You may have believed that there was no such thing as a free map - but until recently there was. Google has announced usage limits and charges that will apply to its Maps API. How is this going to impact developers?
The fact that Google intended to introduce usage limits for websites using its popular Maps API starting October 1st probably went unnoticed by many.
After all how many of us actually read the updated Maps API Family Terms of Service when they were revised on April 1st - or got as far as paragraph 10.1.1 subsection (i). Even if we did it might not have rung alarm bells as it is couched in terms of "Google reserve the rights to set transaction limits".
Well the era of free and unlimited use of the Google Maps API is now about to be over. According to the blog post that heralded this news:
no site exceeding these limits will stop working immediately
and to assist developers in working out if their sites are exceeding the limits Maps API is going to be added to the Google APIs console soon.
It also says that at least 30 days notice will be provided on the Google Geo Developers Blog before enforcement if the usage limits and billing for excess usage begins.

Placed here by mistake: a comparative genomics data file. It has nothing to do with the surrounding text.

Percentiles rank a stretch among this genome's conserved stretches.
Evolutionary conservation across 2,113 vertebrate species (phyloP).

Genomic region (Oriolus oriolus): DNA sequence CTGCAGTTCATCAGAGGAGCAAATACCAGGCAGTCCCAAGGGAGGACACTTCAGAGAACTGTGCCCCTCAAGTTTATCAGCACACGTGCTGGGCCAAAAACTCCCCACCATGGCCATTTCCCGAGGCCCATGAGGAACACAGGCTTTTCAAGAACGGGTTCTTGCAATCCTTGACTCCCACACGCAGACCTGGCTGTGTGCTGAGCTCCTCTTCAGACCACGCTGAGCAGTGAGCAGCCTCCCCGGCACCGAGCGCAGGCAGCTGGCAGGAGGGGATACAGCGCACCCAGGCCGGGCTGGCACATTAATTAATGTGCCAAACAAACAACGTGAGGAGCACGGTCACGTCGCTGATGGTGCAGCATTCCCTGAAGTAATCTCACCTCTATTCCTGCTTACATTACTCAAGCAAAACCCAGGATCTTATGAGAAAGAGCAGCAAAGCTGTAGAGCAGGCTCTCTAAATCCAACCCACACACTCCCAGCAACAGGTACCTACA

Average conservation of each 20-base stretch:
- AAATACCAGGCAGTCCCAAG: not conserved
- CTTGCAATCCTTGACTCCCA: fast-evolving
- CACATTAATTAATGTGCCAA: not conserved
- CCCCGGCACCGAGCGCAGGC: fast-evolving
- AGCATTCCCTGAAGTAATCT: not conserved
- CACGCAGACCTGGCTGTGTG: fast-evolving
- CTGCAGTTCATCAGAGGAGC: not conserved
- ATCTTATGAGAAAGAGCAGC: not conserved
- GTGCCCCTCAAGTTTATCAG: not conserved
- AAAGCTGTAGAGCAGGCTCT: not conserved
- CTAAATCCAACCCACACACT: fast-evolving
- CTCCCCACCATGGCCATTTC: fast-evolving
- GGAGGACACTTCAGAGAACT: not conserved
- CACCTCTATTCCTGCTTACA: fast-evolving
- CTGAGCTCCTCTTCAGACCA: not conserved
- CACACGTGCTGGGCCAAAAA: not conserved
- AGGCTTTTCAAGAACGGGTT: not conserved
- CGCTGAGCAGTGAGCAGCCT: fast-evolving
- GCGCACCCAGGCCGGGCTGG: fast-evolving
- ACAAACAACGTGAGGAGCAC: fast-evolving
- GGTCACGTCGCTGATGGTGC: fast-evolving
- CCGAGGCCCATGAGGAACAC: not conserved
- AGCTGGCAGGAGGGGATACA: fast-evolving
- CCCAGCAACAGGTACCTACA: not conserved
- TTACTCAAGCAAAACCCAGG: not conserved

Google's reasons for introducing usage limits and the excess charges shown in the table ostensibly seems reasonable:
With the continued growth in adoption of the Maps API we need to secure its long term future by ensuring that even when used by the highest volume for-profit sites, the service remains viable.
However the pricing table makes clear that it is using it as a lever to make users upgrade from the older version 2 of the API and for styled maps (ones that can be customized) the excess charges come in at much lower usage, making the purchase of a license for the Maps API Premier a more attractive proposition.
But while 25,000 maps loads per day and a charge of $4 per 1000 over the limit may seem a generous limit there are many mapping apps that are likely to be hit hard.
Acording to Google 350,000 developers around the world are building apps using the Google Maps APIs . Many of them are likely to be worried that they might find themselves facing large, and largely unexpecred, bills.
Introduction of usage limits to the Maps API
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